Tissue Transglutaminase in Glaucoma




Tovar-Vidales, Tara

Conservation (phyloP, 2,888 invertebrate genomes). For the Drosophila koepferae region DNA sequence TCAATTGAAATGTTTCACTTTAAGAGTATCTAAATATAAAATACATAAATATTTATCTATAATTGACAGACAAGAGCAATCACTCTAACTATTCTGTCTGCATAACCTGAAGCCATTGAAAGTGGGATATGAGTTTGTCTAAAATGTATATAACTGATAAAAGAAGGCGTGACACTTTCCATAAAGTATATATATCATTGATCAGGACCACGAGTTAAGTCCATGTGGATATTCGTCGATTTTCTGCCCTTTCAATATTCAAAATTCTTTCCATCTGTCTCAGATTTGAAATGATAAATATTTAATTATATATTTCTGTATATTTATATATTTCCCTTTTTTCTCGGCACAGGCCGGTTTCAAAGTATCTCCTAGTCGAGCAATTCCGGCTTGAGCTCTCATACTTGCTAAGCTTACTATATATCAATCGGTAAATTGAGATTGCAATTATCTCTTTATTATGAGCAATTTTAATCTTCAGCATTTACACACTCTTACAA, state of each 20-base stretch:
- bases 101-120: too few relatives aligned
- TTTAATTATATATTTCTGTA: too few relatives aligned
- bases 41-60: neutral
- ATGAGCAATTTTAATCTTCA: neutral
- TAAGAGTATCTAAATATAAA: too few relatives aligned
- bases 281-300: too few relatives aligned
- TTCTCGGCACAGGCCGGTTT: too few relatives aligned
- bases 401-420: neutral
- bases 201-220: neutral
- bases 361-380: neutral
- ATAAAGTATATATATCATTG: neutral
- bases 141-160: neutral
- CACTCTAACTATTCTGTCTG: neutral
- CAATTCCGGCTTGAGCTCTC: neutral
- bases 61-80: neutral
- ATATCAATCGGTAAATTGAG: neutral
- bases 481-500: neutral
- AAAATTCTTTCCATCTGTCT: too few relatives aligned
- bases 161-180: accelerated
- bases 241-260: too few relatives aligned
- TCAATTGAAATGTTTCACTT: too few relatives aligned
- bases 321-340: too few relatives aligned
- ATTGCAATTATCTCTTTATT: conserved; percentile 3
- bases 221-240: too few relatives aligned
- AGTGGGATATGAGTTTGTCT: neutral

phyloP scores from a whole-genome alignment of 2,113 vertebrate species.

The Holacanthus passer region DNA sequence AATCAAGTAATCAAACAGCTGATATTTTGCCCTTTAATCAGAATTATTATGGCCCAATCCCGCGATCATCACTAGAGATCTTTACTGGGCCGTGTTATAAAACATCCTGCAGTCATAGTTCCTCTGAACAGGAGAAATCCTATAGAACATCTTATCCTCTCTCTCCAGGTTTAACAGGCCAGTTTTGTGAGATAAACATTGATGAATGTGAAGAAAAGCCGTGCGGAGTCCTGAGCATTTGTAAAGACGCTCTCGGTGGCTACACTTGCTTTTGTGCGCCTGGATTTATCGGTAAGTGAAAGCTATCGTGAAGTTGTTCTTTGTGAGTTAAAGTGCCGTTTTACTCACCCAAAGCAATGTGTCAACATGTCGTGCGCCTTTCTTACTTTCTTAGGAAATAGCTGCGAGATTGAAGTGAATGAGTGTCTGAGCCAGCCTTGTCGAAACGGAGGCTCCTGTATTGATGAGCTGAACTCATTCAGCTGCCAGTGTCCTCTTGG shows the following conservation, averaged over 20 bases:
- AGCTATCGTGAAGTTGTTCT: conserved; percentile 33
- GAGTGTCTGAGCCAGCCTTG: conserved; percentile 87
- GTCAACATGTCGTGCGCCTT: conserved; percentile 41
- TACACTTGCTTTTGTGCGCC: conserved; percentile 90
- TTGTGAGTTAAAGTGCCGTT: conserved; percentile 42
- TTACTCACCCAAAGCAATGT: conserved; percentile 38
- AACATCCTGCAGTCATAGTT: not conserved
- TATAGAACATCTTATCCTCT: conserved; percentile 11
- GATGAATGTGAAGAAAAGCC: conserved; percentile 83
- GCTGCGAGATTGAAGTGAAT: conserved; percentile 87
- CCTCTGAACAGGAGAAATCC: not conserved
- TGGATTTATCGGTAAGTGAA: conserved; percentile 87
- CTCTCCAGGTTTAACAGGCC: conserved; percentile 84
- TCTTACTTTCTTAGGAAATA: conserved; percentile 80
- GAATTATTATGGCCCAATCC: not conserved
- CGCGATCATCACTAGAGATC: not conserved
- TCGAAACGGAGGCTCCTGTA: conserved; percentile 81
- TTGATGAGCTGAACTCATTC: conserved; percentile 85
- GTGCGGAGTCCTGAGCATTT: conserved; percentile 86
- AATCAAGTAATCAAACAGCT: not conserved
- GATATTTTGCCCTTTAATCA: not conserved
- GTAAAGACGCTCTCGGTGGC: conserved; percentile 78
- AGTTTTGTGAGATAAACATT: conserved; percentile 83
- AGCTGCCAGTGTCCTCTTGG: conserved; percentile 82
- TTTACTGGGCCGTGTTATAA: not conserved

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Tovar-Vidales, Tara, Tissue Transglutaminase in Glaucoma. Doctor of Philosophy (Cell Biology and Genetics), August 2008; 113pp; 0 tables, 23 illustrations, 165 bibliography, 25 titles. Primary open-angle glaucoma (POAG) is the second leading cause of irreversible blindness worldwide. Elevated intraocular pressure (IOP) is the major risk factor for POAG and is due to resistance of aqueous humor (AH) outflow through the trabecular meshwork ™ and Schlemm’s canal. Transforming growth factor-beta2 (TGF-β2) is elevated in the aqueous humor of glaucomatous eyes compared to normal eyes. Thus, TGF-β2 may play a role in regulating IOP. Tissue transglutaminase (TGM2) is a member of the transglutaminase family involved in cross-linking ECM proteins. In POAG, there are increased cross-linked extracellular matrix proteins (ECM) in the TM, and therefore, may result in elevated AH outflow resistance and elevated IOP. In this study, we examined the differences in both protein expression and enzyme activity of TGM2 between normal and glaucomatous TM cells and tissues. The findings demonstrated the presence of TGM2 in normal and glaucomatous cultured TM cells. We also showed that glaucomatous cultured TM cells and tissues have elevated levels of TGM2. Thus, this data suggest that TGM2 may have a pathogenic role in elevated outflow resistance and elevated IOP. Second, we observed the induction of TGM2 by TGF-β1, β2, and β3 in cultured TM cells, suggesting TGF-β isoforms regulate TGM2 protein levels. Finally, we observed that R-Smads and O38 regulated TGM2 protein levels, suggesting TGF-β2 acts through both its canonical and non-canonical signaling pathway to regulate TGM2.